iota Biosciences is putting a different spin on bioelectronic devices – by using ultrasound rather than electromagnetic waves as a power source for the implants. To help it further develop its technology, dubbed the neural dust platform, the Berkeley, CA-based company recently a $15 million series A round.
The company said its millimeter-sized ultrasonic technology is aimed at offering therapeutic applications for numerous chronic conditions from inflammation to motor disorders and eventually to cognitive impairment. The firm played it close to the vest when describing how the neural dust platform would work and would not comment on the applications it was initially targeting.
“We’re going after a specific neuromodulation therapy,” Michel Maharbiz, PhD and Co-CEO, told MD+DI. “Out-of-the-box our technology will be able to both record and stimulate nerves as well as capture core body temperature.”
Maharbiz co-founded the company with Jose Carmena PhD, who also serves as Co-CEO. Proceeds from the funding round will also be used to accelerate commercialization of its breakthrough millimeter-sized ultrasonic devices.
“The company right now is funded to submit an IDE [to FDA] in May of 2020,” Maharbiz said. “The money is being used to build the device and to establish reputable contract manufacturers. In addition, the money is being used for personnel, patent-based buildout; as well as regulatory [needs].”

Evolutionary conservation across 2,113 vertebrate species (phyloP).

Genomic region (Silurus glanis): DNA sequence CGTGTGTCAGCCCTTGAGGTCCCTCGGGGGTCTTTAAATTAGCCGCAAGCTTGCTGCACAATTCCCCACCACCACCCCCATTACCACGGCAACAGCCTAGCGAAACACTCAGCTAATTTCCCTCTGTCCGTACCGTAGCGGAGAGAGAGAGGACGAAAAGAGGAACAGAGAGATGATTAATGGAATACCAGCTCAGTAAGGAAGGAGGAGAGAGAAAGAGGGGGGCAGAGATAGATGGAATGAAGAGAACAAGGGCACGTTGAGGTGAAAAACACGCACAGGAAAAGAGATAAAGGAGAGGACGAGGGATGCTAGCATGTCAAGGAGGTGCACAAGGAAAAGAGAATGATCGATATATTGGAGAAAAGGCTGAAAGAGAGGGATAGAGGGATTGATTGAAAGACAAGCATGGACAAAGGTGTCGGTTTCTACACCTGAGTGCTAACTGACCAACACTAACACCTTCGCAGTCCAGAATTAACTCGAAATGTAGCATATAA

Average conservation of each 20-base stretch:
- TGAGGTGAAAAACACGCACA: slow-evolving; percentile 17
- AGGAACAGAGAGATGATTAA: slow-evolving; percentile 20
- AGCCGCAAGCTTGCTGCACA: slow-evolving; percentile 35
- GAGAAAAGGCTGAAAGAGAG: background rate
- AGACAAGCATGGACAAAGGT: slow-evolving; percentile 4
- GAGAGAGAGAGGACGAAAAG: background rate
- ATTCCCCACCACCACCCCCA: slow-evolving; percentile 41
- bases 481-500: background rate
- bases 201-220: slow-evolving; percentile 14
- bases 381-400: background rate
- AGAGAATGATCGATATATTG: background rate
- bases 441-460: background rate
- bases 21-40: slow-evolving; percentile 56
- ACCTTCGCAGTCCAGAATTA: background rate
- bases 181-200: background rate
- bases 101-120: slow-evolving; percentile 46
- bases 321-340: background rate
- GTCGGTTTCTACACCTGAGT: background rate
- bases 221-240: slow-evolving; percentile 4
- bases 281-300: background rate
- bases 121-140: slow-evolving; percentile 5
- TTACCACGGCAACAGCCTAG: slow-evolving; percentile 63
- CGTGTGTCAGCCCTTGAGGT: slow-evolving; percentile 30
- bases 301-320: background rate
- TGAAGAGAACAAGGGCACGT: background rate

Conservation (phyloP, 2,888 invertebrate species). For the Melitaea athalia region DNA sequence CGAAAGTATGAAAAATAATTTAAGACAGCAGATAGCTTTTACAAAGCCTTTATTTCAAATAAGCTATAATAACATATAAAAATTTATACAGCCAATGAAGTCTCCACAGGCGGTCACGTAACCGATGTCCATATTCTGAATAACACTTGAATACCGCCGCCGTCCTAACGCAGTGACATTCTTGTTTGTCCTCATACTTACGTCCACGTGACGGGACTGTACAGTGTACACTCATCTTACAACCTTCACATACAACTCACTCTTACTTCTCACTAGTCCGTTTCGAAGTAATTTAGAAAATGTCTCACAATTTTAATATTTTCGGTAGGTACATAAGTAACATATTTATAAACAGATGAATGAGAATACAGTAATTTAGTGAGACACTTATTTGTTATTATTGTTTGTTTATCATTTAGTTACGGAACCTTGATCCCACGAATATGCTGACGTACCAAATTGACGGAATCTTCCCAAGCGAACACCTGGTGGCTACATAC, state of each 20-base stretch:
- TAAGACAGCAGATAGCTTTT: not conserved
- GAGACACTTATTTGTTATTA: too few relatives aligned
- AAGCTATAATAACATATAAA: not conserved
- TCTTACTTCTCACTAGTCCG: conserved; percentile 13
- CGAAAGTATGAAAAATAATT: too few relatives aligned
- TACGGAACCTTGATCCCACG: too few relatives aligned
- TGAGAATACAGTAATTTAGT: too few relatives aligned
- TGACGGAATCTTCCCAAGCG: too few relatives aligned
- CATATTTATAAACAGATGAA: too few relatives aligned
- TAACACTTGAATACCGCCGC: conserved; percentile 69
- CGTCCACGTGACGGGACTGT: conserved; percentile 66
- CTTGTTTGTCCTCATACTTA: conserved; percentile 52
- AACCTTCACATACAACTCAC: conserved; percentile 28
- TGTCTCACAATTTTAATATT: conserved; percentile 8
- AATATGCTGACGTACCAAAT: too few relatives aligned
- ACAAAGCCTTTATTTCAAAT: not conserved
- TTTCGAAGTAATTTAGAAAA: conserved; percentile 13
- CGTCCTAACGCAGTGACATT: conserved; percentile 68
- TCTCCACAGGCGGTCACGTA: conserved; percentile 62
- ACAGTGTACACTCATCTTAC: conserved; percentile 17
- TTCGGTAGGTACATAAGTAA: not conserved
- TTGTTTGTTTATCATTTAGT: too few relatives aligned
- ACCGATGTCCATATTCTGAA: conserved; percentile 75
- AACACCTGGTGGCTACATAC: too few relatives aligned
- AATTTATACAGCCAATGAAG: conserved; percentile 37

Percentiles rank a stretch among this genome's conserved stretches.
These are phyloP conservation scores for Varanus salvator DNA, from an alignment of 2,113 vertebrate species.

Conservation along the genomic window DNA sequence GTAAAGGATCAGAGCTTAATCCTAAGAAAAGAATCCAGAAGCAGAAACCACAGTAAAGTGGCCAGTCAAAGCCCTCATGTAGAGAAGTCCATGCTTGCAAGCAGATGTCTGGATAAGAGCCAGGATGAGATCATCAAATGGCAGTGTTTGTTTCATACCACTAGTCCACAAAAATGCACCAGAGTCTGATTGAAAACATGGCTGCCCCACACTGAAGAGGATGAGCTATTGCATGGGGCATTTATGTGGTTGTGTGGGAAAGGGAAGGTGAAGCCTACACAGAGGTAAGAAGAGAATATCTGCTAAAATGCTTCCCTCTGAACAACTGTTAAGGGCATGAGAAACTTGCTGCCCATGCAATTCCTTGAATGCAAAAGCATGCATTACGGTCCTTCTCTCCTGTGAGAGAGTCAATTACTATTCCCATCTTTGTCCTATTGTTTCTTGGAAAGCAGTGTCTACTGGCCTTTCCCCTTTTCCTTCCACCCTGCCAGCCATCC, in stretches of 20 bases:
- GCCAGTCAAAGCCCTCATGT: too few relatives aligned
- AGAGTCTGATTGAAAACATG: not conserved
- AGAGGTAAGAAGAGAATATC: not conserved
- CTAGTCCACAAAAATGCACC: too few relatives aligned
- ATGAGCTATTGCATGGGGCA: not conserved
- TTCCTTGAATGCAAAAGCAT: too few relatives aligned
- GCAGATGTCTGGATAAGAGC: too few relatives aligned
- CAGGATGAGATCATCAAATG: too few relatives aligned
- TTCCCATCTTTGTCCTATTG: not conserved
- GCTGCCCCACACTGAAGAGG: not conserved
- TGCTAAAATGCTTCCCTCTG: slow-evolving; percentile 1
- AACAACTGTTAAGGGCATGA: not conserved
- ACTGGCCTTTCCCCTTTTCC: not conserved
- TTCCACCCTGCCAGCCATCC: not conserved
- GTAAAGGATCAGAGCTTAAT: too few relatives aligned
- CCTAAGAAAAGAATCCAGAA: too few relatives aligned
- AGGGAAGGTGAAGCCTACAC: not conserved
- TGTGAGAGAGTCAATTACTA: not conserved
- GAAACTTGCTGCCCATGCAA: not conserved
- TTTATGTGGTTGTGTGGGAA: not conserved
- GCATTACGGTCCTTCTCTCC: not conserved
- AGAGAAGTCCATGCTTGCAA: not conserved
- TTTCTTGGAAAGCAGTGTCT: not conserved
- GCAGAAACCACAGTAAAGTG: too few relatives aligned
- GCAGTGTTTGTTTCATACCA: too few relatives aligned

He added, “we anticipate that we have a 2-year runway with this money.”
The technology is about the size of a grain of sand and can avoid the dangers associated with wire- and battery-powered implantables. Because it is smaller and can be implanted deeper into the human body than traditional technologies, the neural dust technology can interface directly with specific nerve clusters, enabling more precise diagnostics and treatments.
“If you build an implant that responds to ultrasound and not to electromagnetic waves, the physics of ultrasound allows you to build millimeter steel implants,” Maharbiz said. “iota can build cubic millimeter implants that are powered [without a battery] entirely from externally transmitted ultrasound.”